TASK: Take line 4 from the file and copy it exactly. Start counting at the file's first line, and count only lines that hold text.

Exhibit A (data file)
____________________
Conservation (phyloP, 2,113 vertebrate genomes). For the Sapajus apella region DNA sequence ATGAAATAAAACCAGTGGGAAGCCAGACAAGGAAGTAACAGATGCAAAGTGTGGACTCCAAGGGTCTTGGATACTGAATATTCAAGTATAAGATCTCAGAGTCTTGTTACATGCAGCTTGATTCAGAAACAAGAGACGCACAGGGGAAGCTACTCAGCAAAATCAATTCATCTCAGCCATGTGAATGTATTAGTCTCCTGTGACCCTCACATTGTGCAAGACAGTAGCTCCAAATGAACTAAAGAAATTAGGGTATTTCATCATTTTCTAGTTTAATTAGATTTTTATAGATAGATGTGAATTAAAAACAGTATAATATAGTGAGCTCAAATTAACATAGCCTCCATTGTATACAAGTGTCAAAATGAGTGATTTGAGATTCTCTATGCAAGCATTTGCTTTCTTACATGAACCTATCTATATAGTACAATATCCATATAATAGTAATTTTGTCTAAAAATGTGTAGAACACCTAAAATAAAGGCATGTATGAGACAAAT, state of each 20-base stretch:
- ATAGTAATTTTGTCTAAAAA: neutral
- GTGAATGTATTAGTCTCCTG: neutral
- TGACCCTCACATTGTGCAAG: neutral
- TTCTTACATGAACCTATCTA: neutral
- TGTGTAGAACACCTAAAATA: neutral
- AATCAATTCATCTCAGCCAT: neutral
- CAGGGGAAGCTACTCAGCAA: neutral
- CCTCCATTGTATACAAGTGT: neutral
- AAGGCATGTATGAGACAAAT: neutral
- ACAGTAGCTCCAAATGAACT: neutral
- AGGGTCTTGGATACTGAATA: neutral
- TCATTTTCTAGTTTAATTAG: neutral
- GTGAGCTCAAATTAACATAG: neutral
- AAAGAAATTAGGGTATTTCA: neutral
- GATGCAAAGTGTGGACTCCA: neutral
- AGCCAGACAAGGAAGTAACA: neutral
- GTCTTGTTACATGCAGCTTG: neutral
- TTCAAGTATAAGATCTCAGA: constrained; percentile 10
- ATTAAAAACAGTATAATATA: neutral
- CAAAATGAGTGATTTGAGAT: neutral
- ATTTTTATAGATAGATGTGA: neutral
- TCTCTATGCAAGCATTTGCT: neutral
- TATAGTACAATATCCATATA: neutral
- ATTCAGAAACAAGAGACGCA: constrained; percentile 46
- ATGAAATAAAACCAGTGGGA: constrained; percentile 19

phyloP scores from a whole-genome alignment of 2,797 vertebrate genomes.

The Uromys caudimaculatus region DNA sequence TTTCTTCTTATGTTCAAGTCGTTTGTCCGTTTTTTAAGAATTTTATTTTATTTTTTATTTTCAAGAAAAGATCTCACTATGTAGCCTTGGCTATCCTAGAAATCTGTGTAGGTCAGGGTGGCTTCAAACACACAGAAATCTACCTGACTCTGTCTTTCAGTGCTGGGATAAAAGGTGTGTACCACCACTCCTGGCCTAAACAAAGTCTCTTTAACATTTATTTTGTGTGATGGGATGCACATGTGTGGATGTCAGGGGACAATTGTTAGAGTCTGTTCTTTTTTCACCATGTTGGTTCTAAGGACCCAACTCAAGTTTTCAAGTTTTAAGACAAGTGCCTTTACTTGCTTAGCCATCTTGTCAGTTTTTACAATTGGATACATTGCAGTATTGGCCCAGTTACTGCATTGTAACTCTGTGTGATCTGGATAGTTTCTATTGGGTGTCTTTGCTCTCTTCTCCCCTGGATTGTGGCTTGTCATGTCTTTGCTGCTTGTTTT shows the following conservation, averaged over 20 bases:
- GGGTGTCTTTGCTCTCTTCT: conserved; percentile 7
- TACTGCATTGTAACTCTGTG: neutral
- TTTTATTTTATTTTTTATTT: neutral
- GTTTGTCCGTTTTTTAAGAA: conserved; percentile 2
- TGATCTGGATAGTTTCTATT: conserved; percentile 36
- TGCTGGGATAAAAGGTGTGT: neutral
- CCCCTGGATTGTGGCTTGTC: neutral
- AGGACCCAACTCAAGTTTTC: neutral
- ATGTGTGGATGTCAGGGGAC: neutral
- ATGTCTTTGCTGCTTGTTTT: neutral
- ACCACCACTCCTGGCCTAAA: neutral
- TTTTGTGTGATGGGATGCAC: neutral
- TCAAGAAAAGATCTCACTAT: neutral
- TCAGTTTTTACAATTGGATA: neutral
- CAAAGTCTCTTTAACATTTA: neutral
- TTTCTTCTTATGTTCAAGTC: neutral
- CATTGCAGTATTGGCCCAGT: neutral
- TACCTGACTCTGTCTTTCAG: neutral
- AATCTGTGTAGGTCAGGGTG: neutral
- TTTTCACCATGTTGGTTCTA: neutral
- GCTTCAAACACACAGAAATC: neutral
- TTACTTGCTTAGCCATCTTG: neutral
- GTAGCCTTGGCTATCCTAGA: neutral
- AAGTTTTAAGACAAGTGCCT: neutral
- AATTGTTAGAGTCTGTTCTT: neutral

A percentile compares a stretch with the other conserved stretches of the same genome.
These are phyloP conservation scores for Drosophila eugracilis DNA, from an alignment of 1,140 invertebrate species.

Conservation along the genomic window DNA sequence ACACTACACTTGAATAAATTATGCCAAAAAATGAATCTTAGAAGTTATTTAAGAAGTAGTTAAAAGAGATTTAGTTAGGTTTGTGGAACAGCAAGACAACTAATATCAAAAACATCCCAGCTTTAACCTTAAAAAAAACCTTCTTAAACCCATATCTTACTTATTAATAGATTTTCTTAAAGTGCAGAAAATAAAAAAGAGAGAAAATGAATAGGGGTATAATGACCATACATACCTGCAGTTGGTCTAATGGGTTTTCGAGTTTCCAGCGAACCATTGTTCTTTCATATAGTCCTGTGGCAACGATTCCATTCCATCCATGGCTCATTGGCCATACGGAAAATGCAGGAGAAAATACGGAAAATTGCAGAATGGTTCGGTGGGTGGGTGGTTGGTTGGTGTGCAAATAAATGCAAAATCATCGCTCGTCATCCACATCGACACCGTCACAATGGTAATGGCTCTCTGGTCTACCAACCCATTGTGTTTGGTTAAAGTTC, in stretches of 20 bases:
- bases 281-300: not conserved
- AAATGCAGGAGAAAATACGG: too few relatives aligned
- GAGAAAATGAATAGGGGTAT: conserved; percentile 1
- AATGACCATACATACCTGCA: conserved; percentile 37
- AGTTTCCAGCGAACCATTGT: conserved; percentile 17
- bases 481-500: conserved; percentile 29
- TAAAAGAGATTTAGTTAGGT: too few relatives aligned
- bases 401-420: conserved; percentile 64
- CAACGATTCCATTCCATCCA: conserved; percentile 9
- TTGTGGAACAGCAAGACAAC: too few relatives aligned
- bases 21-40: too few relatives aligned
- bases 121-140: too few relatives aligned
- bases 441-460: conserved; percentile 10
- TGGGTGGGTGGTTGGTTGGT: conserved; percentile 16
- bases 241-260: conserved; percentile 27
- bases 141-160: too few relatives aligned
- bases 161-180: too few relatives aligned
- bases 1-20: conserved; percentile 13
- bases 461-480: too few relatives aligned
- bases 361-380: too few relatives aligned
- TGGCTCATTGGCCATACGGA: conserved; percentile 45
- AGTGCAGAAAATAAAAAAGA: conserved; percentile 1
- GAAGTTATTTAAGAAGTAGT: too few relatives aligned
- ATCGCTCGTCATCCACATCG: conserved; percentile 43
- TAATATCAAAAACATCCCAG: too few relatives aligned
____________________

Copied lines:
- TGACCCTCACATTGTGCAAG: neutral